The Supreme Court of the United States today heard oral arguments pertaining to two of the Biden administration’s COVID vaccine mandates.

The focus of the hearing was whether to stay or to grant temporary injunctions requested by plaintiffs in a number of lawsuits challenging the emergency mandates for millions of Americans.

The two  mandates in question include one imposed on private businesses with 100 or more employees, and the one for healthcare facilities participating in the Medicare or Medicaid programs.

The judges did not rule today and gave no indication as to how quickly the court will issue orders.

Mandate penalties enforced by the Occupational Safety and Health Administration (OSHA) are scheduled to begin next week for large private employers.

According to The New York Times, members of the Supreme Court’s conservative majority appeared skeptical that the Biden administration had the legal power to impose a mandate requiring the nation’s large employers to require workers to be vaccinated against COVID or to undergo frequent testing.

But in a separate challenge regarding the U.S. Department of Health and Human Services’ Centers for Medicare & Medicaid Services (CMS) mandate for healthcare workers and facilities, some justices appeared more open to vaccine requirements for certain healthcare workers, CNN reported.

The more liberal justices defended the government’s ability to impose vaccine mandates, citing concerns over Omicron, which Justice Sonya Sotomayor claimed was more deadly to the unvaccinated than the Delta variant.

Sotomayor also expressed concern over the 100,000 children she said were hospitalized, many of whom are on ventilators.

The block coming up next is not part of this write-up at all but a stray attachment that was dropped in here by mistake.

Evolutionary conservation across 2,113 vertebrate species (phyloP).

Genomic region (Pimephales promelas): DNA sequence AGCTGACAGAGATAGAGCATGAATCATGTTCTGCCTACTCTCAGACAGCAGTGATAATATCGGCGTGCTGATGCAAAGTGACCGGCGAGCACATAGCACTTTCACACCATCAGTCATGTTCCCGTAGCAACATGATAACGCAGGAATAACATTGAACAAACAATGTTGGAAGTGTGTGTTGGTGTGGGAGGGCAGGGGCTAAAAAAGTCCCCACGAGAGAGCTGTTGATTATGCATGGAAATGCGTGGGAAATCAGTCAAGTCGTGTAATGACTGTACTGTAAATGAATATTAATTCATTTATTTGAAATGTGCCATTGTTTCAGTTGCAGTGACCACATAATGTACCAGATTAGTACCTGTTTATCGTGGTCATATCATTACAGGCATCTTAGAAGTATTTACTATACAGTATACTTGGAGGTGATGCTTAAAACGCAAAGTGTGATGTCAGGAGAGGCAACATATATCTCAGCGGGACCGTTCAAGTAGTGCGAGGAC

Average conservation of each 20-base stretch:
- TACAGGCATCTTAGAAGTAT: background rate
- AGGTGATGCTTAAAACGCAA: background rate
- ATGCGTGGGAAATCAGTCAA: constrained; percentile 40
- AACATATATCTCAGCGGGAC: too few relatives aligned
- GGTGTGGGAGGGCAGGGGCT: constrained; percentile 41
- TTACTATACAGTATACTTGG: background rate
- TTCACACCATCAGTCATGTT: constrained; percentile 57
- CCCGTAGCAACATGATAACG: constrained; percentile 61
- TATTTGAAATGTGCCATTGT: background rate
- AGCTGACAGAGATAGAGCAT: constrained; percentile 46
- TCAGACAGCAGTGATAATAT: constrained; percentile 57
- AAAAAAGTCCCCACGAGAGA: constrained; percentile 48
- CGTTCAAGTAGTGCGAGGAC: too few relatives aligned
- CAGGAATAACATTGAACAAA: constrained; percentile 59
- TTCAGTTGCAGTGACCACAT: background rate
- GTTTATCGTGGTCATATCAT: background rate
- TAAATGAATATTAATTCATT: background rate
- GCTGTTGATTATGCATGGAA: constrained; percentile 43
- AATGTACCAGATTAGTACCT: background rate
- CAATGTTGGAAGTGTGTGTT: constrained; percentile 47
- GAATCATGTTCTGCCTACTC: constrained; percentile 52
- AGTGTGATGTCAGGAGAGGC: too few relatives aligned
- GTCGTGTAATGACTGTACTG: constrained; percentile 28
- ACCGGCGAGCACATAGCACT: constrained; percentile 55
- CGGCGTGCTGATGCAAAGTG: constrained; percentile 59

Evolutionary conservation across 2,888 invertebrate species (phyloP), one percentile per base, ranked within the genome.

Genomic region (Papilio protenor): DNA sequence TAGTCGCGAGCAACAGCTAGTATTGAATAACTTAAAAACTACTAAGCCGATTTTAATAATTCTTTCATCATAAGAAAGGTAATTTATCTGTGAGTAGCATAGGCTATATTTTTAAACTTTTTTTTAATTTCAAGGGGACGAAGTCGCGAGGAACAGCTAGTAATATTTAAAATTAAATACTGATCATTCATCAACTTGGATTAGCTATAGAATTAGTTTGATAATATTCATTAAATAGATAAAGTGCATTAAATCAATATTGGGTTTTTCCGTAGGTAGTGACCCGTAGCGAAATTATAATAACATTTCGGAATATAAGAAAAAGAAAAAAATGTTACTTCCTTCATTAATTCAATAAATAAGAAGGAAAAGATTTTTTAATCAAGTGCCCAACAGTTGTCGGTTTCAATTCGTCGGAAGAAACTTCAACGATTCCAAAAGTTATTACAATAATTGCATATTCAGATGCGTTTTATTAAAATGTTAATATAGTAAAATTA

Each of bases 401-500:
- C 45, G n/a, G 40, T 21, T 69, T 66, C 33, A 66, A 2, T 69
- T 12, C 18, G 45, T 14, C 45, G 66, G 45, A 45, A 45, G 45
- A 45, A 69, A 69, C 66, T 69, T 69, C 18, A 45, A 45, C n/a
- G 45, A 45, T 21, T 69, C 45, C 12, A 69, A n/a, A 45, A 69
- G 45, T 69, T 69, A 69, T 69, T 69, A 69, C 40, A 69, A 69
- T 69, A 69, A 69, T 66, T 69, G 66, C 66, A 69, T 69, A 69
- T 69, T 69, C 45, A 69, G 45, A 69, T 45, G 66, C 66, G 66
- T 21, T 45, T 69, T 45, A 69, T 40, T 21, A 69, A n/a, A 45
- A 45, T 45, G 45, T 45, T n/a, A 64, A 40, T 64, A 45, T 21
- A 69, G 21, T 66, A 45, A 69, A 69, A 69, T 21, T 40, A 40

“We have over 100,000 children,” Justice Sotomayor said, “which we’ve never had before, in serious condition and many on ventilators. So saying it’s a workplace variant just underscores the fact that without some workplace rules with respect to vaccines or encouraging vaccines because this is not a vaccine mandate.”

The liberal justices said vaccine mandates were a needed response to the public health crisis, which Justice Stephen Breyer said caused 750,000 million new COVID cases yesterday in the U.S. — more than double the U.S. population.

“We know the best way to prevent spread is for people to get vaccinated,” Justice Elena Kagan said.

Chief Justice John Roberts, Jr. and Justice Neil Gorsuch said the states and Congress, rather than a federal agency, were better equipped to address the pandemic in the nation’s workplaces.

Justice Amy Coney Barrett said the OSHA regulation appeared to reach too broadly in covering all large employers, while Justices Gorsuch and Justice Brett Kavanaugh suggested the governing statute had not authorized the agency to impose the mandate clearly, given what was at stake politically and economically.